The above story is based on materials provided by Ecole Polytechnique Fédérale de Lausanne. Note: Materials may be edited for content and length.


Journal Reference:

  1. Ilaria Malanchi, Albert Santamaria-Martínez, Evelyn Susanto, Hong Peng, Hans-Anton Lehr, Jean-Francois Delaloye, Joerg Huelsken. Interactions between cancer stem cells and their niche govern metastatic colonization. Nature, 2011; DOI: 10.1038/nature10694

Cite This Page:

Ecole Polytechnique Fédérale de Lausanne. "Nipping metastases in the bud." ScienceDaily. ScienceDaily, 11 January 2012. <www.sciencedaily.com/releases/2011/12/111207132645.htm>.
Ecole Polytechnique Fédérale de Lausanne. (2012, January 11). Nipping metastases in the bud. ScienceDaily. Retrieved November 20, 2014 from www.sciencedaily.com/releases/2011/12/111207132645.htm
Ecole Polytechnique Fédérale de Lausanne. "Nipping metastases in the bud." ScienceDaily. www.sciencedaily.com/releases/2011/12/111207132645.htm (accessed November 20, 2014).

Share This


More From ScienceDaily



More Health & Medicine News

Thursday, November 20, 2014

Featured Research

from universities, journals, and other organizations


Featured Videos

from AP, Reuters, AFP, and other news services

UN Says It Will Scale Up Its Ebola Response

UN Says It Will Scale Up Its Ebola Response

AFP (Nov. 20, 2014) — UN Resident Coordinator David McLachlan-Karr and WHO representative in the country Daniel Kertesz updated the media on the UN Ebola response on Wednesday. Duration: 00:51 Video provided by AFP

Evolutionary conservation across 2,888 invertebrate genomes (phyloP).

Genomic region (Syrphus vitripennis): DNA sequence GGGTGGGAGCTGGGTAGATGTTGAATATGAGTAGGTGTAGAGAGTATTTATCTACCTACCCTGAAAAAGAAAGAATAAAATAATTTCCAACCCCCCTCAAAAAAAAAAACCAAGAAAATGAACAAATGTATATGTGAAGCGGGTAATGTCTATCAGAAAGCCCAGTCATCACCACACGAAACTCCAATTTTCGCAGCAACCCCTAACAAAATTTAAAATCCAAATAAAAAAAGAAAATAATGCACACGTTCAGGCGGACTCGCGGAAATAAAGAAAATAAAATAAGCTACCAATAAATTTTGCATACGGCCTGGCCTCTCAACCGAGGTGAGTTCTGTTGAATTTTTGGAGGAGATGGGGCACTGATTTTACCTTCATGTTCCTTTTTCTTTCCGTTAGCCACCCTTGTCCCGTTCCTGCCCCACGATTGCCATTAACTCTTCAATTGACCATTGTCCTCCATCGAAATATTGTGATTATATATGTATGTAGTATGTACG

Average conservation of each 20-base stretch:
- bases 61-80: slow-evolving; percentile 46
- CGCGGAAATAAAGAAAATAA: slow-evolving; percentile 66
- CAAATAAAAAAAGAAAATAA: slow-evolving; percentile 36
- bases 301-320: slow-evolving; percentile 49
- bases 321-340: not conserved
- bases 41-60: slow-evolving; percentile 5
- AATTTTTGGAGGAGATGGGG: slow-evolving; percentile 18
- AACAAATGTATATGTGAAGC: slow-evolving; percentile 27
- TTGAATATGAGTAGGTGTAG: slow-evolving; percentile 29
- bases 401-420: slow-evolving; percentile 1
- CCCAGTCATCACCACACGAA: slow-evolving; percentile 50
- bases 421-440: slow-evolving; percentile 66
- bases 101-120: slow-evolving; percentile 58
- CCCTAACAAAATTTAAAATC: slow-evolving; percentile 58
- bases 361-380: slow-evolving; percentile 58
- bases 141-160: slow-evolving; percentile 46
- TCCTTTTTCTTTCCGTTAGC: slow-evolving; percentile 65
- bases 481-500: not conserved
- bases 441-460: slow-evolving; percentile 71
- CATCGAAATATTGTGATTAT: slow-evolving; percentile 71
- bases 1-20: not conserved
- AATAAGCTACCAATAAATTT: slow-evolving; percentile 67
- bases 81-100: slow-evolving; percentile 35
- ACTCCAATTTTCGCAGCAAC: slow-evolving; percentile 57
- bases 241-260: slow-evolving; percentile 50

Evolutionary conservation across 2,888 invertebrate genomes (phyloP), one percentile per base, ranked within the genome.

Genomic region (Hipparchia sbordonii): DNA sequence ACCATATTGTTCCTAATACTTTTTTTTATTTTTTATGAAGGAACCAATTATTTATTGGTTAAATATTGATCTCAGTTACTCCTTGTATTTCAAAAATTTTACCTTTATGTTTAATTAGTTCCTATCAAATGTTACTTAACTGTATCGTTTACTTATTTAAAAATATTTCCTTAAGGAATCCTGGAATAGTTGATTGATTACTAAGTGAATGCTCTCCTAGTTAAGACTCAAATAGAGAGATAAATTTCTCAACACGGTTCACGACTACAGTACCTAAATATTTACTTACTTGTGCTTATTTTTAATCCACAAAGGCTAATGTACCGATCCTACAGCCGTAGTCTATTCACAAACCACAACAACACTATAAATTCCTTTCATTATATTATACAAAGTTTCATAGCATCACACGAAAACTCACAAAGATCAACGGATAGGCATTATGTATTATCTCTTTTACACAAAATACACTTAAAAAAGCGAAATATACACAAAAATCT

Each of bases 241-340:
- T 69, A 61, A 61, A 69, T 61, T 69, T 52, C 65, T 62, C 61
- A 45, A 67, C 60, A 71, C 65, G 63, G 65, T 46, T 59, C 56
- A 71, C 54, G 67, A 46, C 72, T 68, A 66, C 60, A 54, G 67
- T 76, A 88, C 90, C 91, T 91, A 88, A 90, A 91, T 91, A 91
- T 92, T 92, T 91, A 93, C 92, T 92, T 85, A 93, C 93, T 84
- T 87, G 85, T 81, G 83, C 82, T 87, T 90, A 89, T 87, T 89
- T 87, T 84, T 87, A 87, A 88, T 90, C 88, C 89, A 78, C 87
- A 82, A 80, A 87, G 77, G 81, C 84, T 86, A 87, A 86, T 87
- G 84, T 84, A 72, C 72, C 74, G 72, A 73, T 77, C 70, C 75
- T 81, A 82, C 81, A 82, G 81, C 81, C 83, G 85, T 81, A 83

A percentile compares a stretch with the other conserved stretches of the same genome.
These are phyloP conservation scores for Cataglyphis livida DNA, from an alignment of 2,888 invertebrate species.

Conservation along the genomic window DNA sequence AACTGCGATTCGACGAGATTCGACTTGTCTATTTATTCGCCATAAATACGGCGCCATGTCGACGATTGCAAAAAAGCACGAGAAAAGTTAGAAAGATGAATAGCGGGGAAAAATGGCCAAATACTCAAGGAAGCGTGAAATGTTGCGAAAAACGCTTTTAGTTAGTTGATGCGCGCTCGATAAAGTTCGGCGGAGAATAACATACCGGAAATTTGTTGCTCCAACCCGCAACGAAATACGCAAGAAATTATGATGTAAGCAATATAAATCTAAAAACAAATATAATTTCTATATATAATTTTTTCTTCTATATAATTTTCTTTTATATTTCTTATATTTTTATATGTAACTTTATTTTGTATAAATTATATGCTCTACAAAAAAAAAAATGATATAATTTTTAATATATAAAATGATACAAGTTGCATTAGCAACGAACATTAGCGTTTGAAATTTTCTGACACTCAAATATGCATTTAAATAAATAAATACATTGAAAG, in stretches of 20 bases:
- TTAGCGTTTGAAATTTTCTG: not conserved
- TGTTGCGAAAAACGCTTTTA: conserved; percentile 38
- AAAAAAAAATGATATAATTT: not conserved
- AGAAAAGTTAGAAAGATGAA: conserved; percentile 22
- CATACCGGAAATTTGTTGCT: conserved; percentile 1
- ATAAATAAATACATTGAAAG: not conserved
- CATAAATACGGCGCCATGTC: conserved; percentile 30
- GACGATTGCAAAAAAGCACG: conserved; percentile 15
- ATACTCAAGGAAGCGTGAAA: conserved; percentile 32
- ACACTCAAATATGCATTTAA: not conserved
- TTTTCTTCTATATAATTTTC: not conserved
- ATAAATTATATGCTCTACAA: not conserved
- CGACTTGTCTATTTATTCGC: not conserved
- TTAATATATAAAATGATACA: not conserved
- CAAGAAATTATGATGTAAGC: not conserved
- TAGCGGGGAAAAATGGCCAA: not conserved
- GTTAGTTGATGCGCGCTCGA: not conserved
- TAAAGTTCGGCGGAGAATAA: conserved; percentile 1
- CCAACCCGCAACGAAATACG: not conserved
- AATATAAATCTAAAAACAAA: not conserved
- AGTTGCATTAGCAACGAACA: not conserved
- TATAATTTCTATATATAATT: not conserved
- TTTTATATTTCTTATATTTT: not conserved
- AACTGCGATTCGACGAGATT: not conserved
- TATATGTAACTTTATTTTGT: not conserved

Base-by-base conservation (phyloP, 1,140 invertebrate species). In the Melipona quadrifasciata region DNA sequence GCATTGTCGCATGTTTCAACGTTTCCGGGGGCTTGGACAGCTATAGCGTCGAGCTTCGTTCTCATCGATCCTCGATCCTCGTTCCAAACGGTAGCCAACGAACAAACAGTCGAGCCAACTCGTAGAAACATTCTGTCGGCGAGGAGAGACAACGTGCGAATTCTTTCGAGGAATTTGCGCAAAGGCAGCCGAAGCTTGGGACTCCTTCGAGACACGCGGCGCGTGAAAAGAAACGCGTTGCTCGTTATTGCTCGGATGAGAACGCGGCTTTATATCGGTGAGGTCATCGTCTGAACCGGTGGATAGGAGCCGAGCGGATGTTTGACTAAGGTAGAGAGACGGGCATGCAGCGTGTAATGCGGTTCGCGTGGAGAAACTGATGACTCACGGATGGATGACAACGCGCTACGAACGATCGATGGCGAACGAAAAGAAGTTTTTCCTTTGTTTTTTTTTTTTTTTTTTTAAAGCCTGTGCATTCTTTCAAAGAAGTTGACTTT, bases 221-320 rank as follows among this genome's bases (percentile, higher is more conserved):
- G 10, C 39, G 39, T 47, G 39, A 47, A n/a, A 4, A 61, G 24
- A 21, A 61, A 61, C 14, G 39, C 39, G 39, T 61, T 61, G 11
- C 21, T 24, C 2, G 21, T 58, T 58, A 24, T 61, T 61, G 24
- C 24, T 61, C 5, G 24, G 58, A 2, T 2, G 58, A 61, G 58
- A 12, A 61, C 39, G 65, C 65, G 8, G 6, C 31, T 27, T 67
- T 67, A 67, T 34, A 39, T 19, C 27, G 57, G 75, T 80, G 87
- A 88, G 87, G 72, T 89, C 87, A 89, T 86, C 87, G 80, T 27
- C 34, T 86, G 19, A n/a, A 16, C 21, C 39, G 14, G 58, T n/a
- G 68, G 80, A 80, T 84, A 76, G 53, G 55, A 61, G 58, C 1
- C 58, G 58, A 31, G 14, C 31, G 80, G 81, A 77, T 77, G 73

Powered by NewsLook.com
Takata Offers "sincerest Condolences" To Victims of Malfunctioning Airbag

Takata Offers "sincerest Condolences" To Victims of Malfunctioning Airbag

Reuters - US Online Video (Nov. 20, 2014) — U.S. Congress hears from a victim and company officials as it holds a hearing on the safety of Takata airbags after reports of injuries. Rough Cut (no reporter narration). Video provided by Reuters
Powered by NewsLook.com
Obesity Costs Almost As Much As War And Terrorism

Obesity Costs Almost As Much As War And Terrorism

Newsy (Nov. 20, 2014) — The newest estimate of the cost of obesity is pretty jarring — $2 trillion. But how did researchers get to that number? Video provided by Newsy
Powered by NewsLook.com
Calling All Men: Here's Your Chance to Experience Labor Pains

Calling All Men: Here's Your Chance to Experience Labor Pains

Reuters - Light News Video Online (Nov. 20, 2014) — Chinese hospital offers men a chance to experience the pain of child birth via electric shocks. Sharon Reich reports. Video provided by Reuters
Powered by NewsLook.com

Search ScienceDaily

Number of stories in archives: 140,361

Find with keyword(s):
 
Enter a keyword or phrase to search ScienceDaily for related topics and research stories.

Save/Print:
Share:  

Breaking News:

Strange & Offbeat Stories

 

Health & Medicine

Mind & Brain

Living & Well

In Other News

... from NewsDaily.com

Science News

Health News

Environment News

Technology News



Save/Print:
Share:  

Free Subscriptions


Get the latest science news with ScienceDaily's free email newsletters, updated daily and weekly. Or view hourly updated newsfeeds in your RSS reader:

Get Social & Mobile


Keep up to date with the latest news from ScienceDaily via social networks and mobile apps:

Have Feedback?


Tell us what you think of ScienceDaily -- we welcome both positive and negative comments. Have any problems using the site? Questions?
Mobile iPhone Android Web
Follow Facebook Twitter Google+
Subscribe RSS Feeds Email Newsletters
Latest Headlines Health & Medicine Mind & Brain Space & Time Matter & Energy Computers & Math Plants & Animals Earth & Climate Fossils & Ruins